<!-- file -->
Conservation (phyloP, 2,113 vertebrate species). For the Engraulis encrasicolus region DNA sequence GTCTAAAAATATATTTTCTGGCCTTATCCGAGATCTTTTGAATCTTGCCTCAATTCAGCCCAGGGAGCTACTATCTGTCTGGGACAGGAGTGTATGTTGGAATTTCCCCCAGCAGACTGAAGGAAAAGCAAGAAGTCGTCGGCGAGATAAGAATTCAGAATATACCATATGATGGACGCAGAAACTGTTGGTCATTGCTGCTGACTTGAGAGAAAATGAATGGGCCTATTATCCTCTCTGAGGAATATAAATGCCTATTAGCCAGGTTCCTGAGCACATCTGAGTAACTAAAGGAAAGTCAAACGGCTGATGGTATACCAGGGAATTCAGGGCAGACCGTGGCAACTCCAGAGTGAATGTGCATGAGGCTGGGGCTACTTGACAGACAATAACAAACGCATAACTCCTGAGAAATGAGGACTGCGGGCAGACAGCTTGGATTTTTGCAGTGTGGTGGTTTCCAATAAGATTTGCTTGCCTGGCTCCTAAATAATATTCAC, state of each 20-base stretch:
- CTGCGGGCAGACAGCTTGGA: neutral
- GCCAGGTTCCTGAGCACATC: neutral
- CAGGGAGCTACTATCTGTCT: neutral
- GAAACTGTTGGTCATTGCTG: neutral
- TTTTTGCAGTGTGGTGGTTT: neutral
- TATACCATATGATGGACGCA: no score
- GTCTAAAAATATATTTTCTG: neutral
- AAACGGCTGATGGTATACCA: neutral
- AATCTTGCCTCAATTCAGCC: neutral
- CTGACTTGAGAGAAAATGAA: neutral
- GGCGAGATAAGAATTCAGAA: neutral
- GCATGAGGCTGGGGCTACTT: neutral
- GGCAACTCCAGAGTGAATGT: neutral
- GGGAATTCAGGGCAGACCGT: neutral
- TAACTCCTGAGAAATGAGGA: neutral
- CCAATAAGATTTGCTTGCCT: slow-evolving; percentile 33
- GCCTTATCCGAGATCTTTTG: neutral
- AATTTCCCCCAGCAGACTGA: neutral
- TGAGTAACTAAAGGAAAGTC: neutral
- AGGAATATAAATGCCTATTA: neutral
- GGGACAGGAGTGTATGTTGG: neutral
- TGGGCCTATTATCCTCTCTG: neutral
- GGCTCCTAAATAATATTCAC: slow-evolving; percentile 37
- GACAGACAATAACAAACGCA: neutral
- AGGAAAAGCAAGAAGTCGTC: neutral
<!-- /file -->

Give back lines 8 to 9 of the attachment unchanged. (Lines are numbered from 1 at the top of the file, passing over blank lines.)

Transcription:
- GTCTAAAAATATATTTTCTG: neutral
- AAACGGCTGATGGTATACCA: neutral